On a day that much of the nation spent time listening to U.S. Senate testimony from Dr. Christine Blasey Ford, New Jersey lawmakers introduced a stricter anti-harassment policy of their own. Ford testified before the Judiciary committee about her recollection of a sexual assault by Supreme Court nominee Brett Kavanaugh when they were teenagers.
“I was listening to that testimony today,” said state Sen. Loretta Weinberg (D-Bergen). “I listened right up to the minute I came into this hallway, and to hear that brilliant, honest woman stand up and speak out and then, five minutes later, calling on us to do this, I couldn’t find a more appropriate moment for us to be here,” Weinberg said.
Weinberg joined colleagues from both sides of the aisle in the Assembly and Senate to speak ahead of a vote on a stricter, anti-harassment policy for the legislative branch. Lawmakers, staff, and anyone who does business with the Legislature, including lobbyists and the media, must abide by the policy.
The new guidelines detail what categories — identifiers like race, gender, creed, nationality, religion, and others — are protected and what acts are considered harassment or discrimination. Harassment or discrimination based on the protected categories are prohibited. The guidelines outline the path someone can take to report a complaint, making it easier than it has been, and detailing a subsequent investigatory process. They also specify mandatory anti-harassment training for legislators at least once every two years.
Shortly after the conference, the joint resolution adopting the policy passed both houses with no opposition.
“I firmly believe that the policy that we will adopt today sends a clear message without equivocation that there will be zero tolerance for any acts of discrimination, harassment, by members of the Legislature or their staff,” Assembly Speaker Craig Coughlin said.
At the end of the press conference, Senate President Steve Sweeney (D-Gloucester) stepped up to discuss the importance of privacy in these investigations, sharing his story as a “victim of a false claim” that occurred in 2008, when he was Gloucester County freeholder. Sweeney was later cleared of the charge.
“You can ruin a person’s career with a false allegation,” Sweeney said.
The new policy was drafted in the midst of the #MeToo and #TimesUp era, when states are taking a hard look at their guidelines regarding sexual harassment in the workplace. Before today, New Jersey had been operating on a much-shorter, nine-year-old policy that was considered among the weakest in the nation.
“We have finally as a society caught up with the notion that we ought to be paying attention and stopping harassment whenever and however we can … It was just something that we needed to do. The policy was old and outdated and the times have fortunately changed,” Coughlin said.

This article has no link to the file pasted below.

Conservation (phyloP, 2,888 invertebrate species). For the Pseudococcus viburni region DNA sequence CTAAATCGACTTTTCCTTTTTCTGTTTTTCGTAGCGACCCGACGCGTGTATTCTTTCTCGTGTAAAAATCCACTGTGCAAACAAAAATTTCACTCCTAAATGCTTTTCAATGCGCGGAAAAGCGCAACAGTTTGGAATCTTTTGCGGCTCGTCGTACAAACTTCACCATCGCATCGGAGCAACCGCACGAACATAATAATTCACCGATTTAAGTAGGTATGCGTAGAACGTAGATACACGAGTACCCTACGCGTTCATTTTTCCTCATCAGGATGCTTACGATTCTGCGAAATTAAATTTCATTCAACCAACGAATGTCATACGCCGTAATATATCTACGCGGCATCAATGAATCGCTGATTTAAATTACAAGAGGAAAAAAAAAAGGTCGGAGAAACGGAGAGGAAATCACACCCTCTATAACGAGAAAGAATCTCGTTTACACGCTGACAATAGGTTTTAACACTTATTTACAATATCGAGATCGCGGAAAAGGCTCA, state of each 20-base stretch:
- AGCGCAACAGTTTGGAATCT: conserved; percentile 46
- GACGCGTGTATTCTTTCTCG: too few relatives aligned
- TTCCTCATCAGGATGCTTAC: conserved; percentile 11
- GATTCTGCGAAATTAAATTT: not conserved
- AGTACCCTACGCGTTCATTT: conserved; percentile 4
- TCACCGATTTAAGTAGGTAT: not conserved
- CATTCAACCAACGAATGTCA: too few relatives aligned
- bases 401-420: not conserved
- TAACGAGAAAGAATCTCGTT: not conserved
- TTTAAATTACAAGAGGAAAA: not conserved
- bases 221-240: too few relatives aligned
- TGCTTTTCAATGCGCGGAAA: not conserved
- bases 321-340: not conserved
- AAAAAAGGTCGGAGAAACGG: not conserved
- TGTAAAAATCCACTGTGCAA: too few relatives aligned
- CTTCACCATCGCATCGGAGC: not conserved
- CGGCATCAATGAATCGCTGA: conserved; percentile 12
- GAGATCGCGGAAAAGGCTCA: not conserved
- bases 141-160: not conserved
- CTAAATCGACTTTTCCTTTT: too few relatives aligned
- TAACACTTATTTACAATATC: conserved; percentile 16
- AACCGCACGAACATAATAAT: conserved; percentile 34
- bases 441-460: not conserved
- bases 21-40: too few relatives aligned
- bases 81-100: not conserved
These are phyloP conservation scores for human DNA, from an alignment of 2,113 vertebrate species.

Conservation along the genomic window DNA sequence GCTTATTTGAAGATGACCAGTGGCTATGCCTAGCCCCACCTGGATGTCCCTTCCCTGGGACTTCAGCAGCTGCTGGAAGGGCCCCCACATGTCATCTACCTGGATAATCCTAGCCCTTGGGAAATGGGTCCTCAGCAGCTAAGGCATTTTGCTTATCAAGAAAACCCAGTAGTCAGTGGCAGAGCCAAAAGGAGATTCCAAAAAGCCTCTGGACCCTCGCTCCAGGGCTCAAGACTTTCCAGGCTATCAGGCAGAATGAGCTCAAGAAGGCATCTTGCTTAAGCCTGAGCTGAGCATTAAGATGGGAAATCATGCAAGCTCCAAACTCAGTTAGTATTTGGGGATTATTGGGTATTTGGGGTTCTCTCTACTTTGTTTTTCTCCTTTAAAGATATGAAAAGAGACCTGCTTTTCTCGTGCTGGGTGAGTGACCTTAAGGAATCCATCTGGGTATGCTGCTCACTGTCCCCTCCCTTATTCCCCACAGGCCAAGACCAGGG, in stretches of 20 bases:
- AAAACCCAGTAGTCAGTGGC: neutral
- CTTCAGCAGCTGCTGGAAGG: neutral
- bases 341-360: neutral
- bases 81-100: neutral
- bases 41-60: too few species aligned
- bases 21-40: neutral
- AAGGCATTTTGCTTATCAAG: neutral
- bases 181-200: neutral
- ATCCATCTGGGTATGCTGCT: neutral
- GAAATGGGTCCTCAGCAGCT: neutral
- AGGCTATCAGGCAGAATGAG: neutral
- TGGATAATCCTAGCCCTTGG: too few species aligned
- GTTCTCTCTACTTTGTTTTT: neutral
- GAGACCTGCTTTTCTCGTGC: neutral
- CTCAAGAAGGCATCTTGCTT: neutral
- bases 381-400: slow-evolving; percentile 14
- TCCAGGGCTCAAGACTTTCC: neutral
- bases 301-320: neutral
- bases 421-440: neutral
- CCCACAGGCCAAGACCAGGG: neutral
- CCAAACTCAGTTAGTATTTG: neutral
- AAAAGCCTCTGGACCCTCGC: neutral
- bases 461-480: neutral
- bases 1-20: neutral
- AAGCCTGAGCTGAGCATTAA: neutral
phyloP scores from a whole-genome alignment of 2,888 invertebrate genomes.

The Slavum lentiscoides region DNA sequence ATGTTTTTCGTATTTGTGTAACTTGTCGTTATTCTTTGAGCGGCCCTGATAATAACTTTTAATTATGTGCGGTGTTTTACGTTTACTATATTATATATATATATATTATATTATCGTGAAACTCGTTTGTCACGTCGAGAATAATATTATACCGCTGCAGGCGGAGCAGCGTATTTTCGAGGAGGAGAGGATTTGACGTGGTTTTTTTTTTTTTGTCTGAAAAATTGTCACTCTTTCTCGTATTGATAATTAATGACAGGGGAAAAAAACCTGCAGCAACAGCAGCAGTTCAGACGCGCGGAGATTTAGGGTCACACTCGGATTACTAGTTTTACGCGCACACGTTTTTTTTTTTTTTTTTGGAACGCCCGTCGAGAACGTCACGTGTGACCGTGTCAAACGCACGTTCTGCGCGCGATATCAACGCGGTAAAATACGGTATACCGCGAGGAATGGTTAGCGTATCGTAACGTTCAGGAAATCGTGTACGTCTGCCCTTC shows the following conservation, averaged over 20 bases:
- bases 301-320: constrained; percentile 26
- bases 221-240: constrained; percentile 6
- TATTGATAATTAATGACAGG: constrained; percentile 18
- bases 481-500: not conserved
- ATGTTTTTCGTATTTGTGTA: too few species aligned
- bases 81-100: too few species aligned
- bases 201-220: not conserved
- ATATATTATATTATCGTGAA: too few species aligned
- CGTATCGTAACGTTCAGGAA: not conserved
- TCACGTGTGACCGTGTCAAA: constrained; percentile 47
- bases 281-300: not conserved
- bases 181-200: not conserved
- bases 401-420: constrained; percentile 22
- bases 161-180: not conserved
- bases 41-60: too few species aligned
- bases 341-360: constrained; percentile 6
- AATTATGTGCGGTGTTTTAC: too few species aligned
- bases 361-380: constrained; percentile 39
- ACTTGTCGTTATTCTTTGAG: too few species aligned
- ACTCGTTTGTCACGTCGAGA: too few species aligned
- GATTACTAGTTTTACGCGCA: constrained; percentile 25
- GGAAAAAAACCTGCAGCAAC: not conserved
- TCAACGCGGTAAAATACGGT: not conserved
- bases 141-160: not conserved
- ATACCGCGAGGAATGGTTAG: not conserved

The updated policy gives several detailed and wide-reaching examples of prohibited conduct, including sexual harassment and discrimination. Its nine-page text contains a blueprint for how complaints should be handled in the Legislature and when outside counsel should be involved. It also lays out an appeals process and consequences of false accusations.
The guidelines apply to all members and employees of the Legislature, as well as third-party staff, district office staff, and the staff of the Assembly and Senate office of the clerk. Lobbyists, journalists, and members of the public who conduct business at the State House are also included.
According to the new code, any findings of misconduct during an investigation could be made public under the state's Open Public Records Act, but only with the consent of the complainant.
NJ Spotlight previously requested similar documents under the old policy using the state’s OPRA law, but was informed that the Office of Legislative Services had no relevant documents.
The new guidelines, however, do not appear to apply retroactively to any complaints made before its adoption.
When asked if she knew of any previous accusations against policymakers, Weinberg pointed to past complaints against former Assembly Speaker Chuck Haytaian, Sen. Tony Bucco (R-Morris), and one against an unnamed employee in the Office of Legislative Services.
“I am aware of those that I just referred to … in the past. Not anything contemporary,” Weinberg said.
And on the Assembly floor, before casting her vote approving the new policy, Assemblywoman Pamela Lampitt (D-Camden) shared her #MeToo story.
“It does happen. It will happen. It will happen today, unfortunately,” Lampitt said. “I stand here today in front of everybody, very conflicted about what I’m going to say next, but I’m going to say, ‘me too.’ So for anybody else that might have had a ‘me too’ moment in their life, I hope you stand with me. Because I need somebody beside me at this challenging time, at this vulnerable time …I stand here for my daughter … for everybody’s daughters here in this room. We want to empower them differently than we felt when we were younger.”